The trap details

In case any of you are interested in experimenting, the jug traps are made by cutting a square or circular opening in a one-gallon plastic jug. The hole is about three inches on a side (or three inches in diameter for the circles) and is roughly opposite the handle of the jug. You put about six cups of brown sugar syrup in the jug and hang it from a tree about 4-to-8 feet off the ground. I tossed a rope over a limb and use it to raise and lower the jug.

Brown sugar syrup is made by dissolving 1 pound of dark brown sugar in a gallon of water (or one ounce sugar to one cup water). Why dark brown? I have no idea, but the directions I received have that particular phrase in bold, so I assume it’s somehow important.

Yeast, if you want it

If you want to use yeast, just add a teaspoon of active dry yeast at the time you load the trap. The yeast makes the traps smell raunchy after a few days, and I didn’t see any difference in the catch rate between yeasted and unyeasted syrup. Personally, I hated emptying the yeast traps, and tried to hold my breath. But I suppose it wouldn’t be so bad if I wasn’t collecting, washing, and bottling the sordid-smelling little bodies. Eew.

The location you choose for the traps should be open and sunny, at least part of the day. Try to find the kind of place where bees and wasps like to forage and hunt.

So that’s all I know. I thought it was interesting enough to pass on, especially since so many beekeepers have wasp woes in the fall. Please let me know if you try it.


After I wrote this post, I decided to put a brown-sugar syrup laden blue-vane trap near the hive that is being pestered with bald-faced hornets. The trap is tied to an old t-post that was once used for an electric fence. © Rusty Burlew.
After I wrote this post, I decided to put a brown-sugar syrup filled blue-vane trap near the hive that is being pestered with bald-faced hornets. The trap is tied to an old t-post that was once used for an electric fence. © Rusty Burlew.
Some of the wasp jugs have square holes, most are round. I don’t think the shape matters. This one is hanging in a maple tree, next to a field.
After I finished writing the above, I went in search of the wasps under the azaleas. I found the hole, but as I was clearing the surrounding area for a photo, I accidently dropped a small piece of bark in the hole (upper right). This attracted the guards. © Rusty Burlew.
This wasp returned to find the opening partially blocked. It was certainly the year of the wasp.
This wasp returned to find the opening partially blocked. © Rusty Burlew.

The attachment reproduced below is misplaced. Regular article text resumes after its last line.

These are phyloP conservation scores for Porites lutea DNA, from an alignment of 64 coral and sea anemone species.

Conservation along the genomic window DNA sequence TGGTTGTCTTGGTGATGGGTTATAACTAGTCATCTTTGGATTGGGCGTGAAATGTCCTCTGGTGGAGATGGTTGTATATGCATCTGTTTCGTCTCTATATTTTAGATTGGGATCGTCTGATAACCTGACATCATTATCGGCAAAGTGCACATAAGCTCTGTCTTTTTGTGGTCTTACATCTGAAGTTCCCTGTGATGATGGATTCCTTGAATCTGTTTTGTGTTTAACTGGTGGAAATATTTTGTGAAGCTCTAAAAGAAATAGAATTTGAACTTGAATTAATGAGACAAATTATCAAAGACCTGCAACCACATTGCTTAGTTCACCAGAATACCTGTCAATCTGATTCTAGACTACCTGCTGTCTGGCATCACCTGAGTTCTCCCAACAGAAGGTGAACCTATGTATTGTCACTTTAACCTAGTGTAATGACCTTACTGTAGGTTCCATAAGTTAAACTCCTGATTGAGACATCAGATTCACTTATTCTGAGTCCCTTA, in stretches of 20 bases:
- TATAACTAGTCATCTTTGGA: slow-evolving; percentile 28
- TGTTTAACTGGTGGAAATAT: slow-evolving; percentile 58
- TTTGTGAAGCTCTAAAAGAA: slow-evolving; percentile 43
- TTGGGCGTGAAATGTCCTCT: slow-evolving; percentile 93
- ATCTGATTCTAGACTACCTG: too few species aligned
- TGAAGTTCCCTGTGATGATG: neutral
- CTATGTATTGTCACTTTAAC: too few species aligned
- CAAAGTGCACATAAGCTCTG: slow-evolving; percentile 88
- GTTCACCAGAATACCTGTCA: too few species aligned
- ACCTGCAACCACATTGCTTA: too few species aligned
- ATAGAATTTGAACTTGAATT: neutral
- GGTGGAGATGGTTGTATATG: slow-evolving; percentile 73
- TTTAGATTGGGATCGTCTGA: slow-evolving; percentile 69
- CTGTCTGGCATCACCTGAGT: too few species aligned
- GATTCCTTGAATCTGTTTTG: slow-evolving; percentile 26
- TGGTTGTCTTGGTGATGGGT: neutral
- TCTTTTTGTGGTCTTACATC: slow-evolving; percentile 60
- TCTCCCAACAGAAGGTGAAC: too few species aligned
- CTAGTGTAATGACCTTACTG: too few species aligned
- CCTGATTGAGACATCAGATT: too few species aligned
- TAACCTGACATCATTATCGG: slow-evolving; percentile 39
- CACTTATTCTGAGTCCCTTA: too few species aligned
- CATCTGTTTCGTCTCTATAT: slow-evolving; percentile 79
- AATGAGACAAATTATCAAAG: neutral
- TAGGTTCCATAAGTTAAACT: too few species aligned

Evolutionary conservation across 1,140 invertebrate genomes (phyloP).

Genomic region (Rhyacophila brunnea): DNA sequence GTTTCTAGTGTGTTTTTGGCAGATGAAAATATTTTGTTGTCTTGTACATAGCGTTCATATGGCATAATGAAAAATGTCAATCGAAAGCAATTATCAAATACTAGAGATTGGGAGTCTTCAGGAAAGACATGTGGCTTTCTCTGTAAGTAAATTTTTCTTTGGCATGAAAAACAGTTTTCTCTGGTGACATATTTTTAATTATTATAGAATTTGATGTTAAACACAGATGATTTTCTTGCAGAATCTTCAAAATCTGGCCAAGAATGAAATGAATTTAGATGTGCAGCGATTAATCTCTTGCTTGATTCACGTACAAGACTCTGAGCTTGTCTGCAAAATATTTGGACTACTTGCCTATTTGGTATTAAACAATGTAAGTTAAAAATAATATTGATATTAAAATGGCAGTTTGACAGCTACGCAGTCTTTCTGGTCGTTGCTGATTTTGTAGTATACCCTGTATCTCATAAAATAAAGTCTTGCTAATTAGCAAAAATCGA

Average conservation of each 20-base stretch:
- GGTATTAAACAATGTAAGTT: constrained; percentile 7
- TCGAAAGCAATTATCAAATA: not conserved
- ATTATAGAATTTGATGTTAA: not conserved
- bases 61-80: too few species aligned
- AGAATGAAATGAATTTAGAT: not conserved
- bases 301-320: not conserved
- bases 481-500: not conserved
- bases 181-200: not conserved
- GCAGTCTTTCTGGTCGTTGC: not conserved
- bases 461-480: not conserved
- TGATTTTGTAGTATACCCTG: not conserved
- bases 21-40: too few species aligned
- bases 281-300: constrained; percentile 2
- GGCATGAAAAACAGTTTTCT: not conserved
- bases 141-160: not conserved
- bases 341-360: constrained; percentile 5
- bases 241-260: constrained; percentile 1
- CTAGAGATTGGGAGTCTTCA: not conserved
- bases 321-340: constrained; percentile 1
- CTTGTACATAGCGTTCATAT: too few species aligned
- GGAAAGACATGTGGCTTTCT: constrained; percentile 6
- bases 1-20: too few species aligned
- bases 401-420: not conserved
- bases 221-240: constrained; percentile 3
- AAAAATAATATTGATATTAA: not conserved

I pulled out the debris with a weeder, which caused even more commotion. With wasps, you can't do anything right. © Rusty Burlew.
I pulled out the debris with a weeder, which caused even more commotion. With wasps, you can’t do anything right. © Rusty Burlew.


Jeff D

I have Carolina red & black wasps. They have blasted me for using a hose near their home in my shed. I despise these little #$%!#$%@#%s. Will the brown sugar work on these devils?



I don’t know, but you can certainly give it a try.


Great post! In the San Diego, CA area, this year I am seeing more yellowjackets than ever. I have been using the pheromone-based yellowjacket traps, but they are very expensive and after about 2-3 weeks they lose their effectiveness. Thanks so much for this timely post!!!!

Tim T

A photo of the gallon jug with the hole would be nice.


Coming soon to a computer near you.

Cindy R


I too am doing a bit of experimenting with homemade wasp traps. I am hoping to find that they are as effective as the sugar water/vinegar/banana peel traps I’ve made up in the past.

The last few I made up I used homemade Kombucha that went beyond the nice pleasant carbonated beverage I enjoy. Almost like an in between stage, right before “vinegar water.”

I hate having to admit failure and I hate even more having to pour out undrinkable Kombucha so maybe I’ve found a way to repurpose those failures as a pleasurable beverage to a wasp trap lure?

Granny Roberta

Just here to sign up for these comments.
(ducks back down out of sight)



Thank you for the article on wasps and yellow jackets. I am having trouble with them and looking for something that really works for control.

As I am a visual person could you post a picture of the wasp trap you suggest?

As always thank you for your articles and devotion to beekeeping.

John Wheeler
(up the road outside of Bremerton)



I knew someone was going to ask. I’m due to empty my traps in the next day or two, and I will try to get a photo (with sticky-sweet hands all over my camera). Such is the life of a blogger.

Patricia Barberi

Hi Rusty,

Thank you for the article. I love it and am going to make the trap with the brown sugar syrup. I have a perfect spot for it.

Can you give some information on what I have been told are mason wasps. Several have taken over my mason bee house and I don’t think I have had any mason bees filling the tubes. Do you think these wasps are keeping the mason bees away?

Thank you,



I have no issues with mason wasps and mine live peacefully side-by-side with my mason bees. They are small wasps so they take smaller prey, and they are solitary, so they don’t raise large colonies. In many, many ways their lives are similar to mason bees, except for their diet. Remember, from a biological and evolutionary point of view, a bee is nothing more than a vegetarian wasp (which is why they can be so hard to distinguish). Anyway, don’t worry about them and try to enjoy them.

No, I don’t think they are keeping the mason bees away. Most probably it wasn’t a good year for masons where you live.


Back in SC, you have to be careful with your soda bottles in summer. A yellowjacket will crawl inside, and when you go to drink, you get a big stinging surprise on your mouth/lip! Ooooh oooh, they love colas.

Now, I go outside here in CA and find huge numbers of small wasps (not yellow jackets) and tiny, odd flies clustered around my mint’s flowers, going flower to flower. (catnip, mint, spearmint) I have not seen a honey bee in the three years I’ve lived here. 😞

John Zone 5

Six cups of sugar seems like a lot to waste on killing wasps. I know you are just following instructions. Is there something cheaper to put in a wasp catcher? A little soda/Coke or a piece of chicken?


Nick Paterson

Hi Rusty,

Greetings from the Antipodes.

Here in Tasmania we have also been invaded by those dang European wasp varmints!